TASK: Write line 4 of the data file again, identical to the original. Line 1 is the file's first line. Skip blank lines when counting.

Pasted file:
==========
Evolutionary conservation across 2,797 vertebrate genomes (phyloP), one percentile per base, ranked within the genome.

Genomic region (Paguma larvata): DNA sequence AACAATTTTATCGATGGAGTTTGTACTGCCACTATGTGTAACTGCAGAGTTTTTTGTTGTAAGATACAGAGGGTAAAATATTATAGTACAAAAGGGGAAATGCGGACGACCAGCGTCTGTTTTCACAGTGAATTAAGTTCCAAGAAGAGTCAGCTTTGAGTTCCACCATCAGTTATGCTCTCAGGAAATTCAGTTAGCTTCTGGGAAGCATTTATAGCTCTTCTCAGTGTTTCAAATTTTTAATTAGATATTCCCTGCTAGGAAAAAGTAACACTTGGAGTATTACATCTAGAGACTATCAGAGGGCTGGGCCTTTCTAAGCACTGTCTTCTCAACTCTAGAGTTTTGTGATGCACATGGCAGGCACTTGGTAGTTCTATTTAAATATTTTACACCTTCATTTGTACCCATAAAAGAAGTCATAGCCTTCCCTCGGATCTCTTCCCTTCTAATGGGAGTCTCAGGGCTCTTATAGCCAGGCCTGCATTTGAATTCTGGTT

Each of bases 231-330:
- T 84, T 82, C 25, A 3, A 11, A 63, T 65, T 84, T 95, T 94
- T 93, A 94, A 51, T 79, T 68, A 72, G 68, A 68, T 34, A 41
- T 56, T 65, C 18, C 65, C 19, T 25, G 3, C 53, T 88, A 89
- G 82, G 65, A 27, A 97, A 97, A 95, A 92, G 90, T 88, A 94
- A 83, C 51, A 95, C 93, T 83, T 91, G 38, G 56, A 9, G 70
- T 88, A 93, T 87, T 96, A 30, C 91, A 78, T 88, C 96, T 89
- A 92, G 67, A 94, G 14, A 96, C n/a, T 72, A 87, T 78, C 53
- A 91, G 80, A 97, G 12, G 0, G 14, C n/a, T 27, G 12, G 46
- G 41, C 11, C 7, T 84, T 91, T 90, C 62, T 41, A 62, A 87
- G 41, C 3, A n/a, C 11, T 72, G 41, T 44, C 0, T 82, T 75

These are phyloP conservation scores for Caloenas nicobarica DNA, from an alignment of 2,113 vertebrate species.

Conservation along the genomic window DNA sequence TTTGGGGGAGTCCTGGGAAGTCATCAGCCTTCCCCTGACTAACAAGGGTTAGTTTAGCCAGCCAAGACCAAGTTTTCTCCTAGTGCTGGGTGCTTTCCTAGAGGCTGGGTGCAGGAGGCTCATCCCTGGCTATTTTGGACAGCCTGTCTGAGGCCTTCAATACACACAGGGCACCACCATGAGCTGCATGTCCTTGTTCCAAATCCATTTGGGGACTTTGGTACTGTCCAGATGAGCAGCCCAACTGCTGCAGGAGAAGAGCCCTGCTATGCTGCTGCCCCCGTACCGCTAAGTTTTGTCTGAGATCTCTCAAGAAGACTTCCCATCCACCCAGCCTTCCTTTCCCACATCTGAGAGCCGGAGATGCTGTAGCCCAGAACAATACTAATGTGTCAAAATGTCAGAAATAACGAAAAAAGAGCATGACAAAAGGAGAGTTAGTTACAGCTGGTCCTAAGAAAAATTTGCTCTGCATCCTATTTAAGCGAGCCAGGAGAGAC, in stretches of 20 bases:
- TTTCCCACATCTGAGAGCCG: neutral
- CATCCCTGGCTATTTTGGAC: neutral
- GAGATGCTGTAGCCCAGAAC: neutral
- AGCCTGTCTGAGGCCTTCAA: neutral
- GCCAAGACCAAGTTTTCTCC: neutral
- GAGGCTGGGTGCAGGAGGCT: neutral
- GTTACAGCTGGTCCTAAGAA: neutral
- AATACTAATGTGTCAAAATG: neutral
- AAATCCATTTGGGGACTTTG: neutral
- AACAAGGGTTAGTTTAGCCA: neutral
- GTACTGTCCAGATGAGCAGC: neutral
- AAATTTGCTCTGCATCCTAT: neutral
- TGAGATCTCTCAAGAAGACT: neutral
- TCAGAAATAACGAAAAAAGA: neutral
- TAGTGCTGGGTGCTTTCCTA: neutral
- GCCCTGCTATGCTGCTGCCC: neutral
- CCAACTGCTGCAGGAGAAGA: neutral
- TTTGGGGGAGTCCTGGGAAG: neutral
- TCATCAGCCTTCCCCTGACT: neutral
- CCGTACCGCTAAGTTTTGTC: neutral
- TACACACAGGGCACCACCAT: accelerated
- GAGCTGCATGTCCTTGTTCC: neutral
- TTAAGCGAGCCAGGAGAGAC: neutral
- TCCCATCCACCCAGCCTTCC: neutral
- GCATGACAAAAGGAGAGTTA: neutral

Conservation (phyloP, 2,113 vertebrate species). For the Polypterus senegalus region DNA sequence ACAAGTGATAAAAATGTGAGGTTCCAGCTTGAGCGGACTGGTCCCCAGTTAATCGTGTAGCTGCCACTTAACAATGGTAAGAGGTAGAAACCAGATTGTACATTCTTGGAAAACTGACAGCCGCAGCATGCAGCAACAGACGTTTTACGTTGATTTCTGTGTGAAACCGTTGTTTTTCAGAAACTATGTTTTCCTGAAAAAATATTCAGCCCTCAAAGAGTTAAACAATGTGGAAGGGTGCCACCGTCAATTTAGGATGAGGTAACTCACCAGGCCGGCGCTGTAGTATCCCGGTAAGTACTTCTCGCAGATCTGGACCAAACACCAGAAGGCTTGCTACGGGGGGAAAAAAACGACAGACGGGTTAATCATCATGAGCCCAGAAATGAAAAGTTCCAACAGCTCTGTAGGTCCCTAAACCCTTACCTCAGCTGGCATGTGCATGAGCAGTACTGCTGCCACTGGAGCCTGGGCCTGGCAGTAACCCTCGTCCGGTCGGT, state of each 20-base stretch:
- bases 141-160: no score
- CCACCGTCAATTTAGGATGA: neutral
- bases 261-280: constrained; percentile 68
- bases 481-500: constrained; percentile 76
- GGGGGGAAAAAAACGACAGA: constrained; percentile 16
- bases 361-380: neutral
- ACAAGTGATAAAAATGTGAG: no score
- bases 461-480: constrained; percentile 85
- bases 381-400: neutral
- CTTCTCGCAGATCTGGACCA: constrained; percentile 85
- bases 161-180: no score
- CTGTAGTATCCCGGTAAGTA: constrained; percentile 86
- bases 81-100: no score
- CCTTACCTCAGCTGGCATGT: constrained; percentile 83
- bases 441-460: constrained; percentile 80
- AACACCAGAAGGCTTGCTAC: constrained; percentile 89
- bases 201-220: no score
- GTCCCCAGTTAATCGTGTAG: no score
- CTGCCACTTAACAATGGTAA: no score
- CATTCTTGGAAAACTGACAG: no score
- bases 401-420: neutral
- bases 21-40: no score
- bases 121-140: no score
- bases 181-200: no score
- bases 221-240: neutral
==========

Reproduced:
- T 84, T 82, C 25, A 3, A 11, A 63, T 65, T 84, T 95, T 94